Initial and follow-up MR imaging findings in AIDS-related progressive multifocal leukoencephalopathy treated with highly active antiretroviral therapy

Majda M. Thurnher, M. Judith Donovan Post, Armin Rieger, Christina Kleibl-Popov, Christian Loewe, Erwin Schindler

Research output: Contribution to journalArticle

95 Scopus citations

Abstract

BACKGROUND AND PURPOSE: Recent studies have shown the beneficial effect of highly active antiretroviral therapy (HAART) in AIDS-related progressive multifocal leukoencephalopathy (PML). The purpose of our study was to evaluate the initial and follow-up imaging findings and survival in patients with PML who were treated with HAART. METHODS: The clinical course and MR imaging findings on initial and follow-up MR studies in four consecutive AIDS patients with PML who were treated with HAART are described. RESULTS: Two patients were short-term survivors and died after 3 months. Two patients are still alive, with a survival time of 22 and 43 months, respectively. On initial MR studies, more extensive white matter changes were seen in the short-term survivors. Development of a mass effect and temporary enhancement (in one patient) was observed in two HAART responders on follow-up MR studies. Increased hypointensity on T1-weighted images with concomitant low signal on fluid-attenuated inversion-recovery fast spin-echo (FLAIR-FSE) images was seen in two responders, representing leukomalacia. Atrophic changes of the involved areas of the brain, consistent with burnt out PML lesions, were seen in two long-term survivors. In the short-term survivors, increased hypointensity was present on T1-weighted images with increased high signal on FLAIR-FSE images, representing progressive destructive disease. CONCLUSION: Our results suggest that a clinical and radiologic response can be seen in some patients with AIDS-associated PML on HAART while in others there may be no beneficial response. Development of a mass effect and temporary enhancement on MR images in the early phase of treatment might represent positive predictive factors for prolonged survival.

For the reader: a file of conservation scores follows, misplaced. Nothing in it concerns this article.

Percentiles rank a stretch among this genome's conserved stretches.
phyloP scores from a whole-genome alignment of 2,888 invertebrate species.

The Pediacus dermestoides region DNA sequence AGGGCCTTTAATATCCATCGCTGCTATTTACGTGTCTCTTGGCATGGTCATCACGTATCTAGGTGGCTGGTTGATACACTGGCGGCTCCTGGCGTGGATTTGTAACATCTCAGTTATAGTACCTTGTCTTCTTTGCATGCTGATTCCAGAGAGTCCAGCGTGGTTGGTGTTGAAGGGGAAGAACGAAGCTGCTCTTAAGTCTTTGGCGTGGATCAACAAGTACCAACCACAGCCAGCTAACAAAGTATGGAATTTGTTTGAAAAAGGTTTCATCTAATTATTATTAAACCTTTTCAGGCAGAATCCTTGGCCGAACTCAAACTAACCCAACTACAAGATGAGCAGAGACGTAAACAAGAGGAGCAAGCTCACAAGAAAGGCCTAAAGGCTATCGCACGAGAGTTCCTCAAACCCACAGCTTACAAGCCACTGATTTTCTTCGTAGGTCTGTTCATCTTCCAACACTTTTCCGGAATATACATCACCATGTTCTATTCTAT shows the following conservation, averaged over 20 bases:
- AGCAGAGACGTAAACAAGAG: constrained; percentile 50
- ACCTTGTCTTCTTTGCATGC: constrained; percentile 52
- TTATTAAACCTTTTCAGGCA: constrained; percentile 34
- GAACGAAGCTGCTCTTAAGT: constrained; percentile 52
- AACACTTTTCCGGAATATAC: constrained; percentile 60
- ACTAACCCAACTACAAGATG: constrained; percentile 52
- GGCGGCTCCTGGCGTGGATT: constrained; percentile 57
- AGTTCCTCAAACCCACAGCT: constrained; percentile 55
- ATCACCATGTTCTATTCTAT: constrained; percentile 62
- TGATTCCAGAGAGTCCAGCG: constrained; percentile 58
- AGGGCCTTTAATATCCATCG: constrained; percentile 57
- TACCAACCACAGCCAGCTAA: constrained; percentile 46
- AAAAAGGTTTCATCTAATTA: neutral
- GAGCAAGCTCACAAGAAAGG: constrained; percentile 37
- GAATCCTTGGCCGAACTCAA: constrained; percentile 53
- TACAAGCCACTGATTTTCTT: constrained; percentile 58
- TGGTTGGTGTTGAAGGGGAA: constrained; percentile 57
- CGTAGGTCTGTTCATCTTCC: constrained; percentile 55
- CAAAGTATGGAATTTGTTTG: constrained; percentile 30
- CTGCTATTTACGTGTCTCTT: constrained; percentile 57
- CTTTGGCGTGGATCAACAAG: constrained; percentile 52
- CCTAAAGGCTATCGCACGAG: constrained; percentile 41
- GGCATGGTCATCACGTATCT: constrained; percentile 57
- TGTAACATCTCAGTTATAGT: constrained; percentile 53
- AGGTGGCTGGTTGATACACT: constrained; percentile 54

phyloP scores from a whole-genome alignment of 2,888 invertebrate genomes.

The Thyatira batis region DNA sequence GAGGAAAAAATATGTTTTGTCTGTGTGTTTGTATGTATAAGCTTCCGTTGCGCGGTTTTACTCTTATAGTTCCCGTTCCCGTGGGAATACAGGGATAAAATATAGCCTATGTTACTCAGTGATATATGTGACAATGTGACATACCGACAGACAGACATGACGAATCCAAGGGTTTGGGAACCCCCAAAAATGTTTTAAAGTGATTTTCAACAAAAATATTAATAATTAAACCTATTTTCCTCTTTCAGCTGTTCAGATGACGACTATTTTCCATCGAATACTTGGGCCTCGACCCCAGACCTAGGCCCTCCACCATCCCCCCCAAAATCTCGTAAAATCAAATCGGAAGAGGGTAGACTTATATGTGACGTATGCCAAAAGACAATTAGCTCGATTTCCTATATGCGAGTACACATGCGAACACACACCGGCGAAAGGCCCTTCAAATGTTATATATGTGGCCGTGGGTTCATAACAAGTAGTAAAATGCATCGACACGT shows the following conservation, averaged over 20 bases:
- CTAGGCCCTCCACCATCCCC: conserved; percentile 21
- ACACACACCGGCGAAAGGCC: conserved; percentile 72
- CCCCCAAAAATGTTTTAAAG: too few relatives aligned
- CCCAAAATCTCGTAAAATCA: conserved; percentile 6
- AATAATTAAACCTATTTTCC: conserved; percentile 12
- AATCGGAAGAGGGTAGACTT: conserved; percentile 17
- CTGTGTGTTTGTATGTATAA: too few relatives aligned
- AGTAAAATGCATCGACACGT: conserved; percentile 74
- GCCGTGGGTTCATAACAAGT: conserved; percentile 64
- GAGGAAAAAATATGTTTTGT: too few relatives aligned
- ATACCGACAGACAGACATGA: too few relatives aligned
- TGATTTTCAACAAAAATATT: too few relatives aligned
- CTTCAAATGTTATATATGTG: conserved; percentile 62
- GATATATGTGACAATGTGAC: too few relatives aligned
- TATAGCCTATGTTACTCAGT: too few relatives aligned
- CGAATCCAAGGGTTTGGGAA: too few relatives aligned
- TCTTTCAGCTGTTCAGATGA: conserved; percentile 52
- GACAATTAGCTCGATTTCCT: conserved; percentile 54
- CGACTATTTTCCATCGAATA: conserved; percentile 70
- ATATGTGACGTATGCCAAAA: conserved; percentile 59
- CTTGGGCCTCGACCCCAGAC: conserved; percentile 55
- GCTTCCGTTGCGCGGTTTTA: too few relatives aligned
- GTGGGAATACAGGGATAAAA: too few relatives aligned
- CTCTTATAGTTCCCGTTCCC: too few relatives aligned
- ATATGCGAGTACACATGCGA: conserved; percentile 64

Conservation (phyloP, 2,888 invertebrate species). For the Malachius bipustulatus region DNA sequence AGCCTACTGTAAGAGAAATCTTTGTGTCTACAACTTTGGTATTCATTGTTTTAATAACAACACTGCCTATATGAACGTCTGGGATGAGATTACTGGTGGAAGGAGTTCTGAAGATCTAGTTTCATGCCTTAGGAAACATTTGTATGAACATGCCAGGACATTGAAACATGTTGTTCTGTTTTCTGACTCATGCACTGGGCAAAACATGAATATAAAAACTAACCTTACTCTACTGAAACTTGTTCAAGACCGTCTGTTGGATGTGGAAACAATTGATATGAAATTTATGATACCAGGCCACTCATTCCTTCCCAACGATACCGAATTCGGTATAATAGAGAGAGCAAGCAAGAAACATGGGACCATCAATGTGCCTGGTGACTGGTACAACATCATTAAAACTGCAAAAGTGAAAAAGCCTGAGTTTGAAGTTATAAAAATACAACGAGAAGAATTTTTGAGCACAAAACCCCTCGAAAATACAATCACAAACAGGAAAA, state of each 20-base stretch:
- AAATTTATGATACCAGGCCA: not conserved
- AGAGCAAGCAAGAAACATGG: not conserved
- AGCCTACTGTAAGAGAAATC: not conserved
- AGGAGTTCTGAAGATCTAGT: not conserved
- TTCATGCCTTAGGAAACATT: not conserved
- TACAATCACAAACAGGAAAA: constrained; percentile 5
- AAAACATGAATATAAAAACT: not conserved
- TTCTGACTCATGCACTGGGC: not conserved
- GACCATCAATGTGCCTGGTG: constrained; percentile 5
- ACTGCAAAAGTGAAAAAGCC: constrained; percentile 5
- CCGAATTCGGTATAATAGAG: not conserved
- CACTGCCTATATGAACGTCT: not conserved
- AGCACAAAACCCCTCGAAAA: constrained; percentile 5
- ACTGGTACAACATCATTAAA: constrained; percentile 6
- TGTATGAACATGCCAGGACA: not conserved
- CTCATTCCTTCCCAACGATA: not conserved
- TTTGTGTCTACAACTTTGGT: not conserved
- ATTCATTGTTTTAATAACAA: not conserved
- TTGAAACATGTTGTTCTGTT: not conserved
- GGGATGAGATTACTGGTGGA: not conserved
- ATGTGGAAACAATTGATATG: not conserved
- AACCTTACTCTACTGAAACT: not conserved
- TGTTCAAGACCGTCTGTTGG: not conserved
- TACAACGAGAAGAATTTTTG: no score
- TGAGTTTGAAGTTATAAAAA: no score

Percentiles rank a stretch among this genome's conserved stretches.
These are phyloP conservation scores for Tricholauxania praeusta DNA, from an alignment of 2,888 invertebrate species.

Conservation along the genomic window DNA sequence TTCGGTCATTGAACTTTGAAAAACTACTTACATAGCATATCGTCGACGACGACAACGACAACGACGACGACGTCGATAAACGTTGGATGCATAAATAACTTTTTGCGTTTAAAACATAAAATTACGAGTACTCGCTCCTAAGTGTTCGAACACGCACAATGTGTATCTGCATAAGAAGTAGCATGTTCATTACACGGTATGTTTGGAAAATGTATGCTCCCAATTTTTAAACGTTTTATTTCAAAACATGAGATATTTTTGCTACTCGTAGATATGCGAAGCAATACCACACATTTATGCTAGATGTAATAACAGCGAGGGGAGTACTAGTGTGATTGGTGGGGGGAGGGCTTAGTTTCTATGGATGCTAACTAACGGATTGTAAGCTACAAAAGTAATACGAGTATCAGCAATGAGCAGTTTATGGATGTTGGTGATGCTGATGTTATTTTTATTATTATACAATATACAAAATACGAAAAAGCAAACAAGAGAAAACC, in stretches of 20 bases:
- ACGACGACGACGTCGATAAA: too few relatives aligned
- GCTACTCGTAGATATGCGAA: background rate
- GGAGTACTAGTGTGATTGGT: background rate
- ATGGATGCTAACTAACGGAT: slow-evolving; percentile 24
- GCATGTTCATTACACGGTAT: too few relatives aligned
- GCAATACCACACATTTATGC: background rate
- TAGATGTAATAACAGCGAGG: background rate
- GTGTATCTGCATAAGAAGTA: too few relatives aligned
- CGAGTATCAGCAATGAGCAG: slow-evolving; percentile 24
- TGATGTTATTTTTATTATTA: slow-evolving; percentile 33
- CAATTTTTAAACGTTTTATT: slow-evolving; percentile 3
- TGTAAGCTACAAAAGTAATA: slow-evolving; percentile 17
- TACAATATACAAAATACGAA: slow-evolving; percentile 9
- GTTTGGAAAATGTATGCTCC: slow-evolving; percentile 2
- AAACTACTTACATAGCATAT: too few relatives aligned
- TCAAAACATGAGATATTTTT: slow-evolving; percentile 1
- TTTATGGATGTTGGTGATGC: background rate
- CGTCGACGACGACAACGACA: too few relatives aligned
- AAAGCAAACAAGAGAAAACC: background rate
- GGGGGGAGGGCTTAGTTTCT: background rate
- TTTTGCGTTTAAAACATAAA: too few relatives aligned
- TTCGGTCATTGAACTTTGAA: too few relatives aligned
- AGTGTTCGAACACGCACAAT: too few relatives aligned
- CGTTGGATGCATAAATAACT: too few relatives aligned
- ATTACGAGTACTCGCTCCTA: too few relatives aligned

Original languageEnglish (US)
Pages (from-to)977-984
Number of pages8
JournalAmerican Journal of Neuroradiology
Volume22
Issue number5
StatePublished - May 1 2001

ASJC Scopus subject areas

  • Radiology Nuclear Medicine and imaging
  • Clinical Neurology

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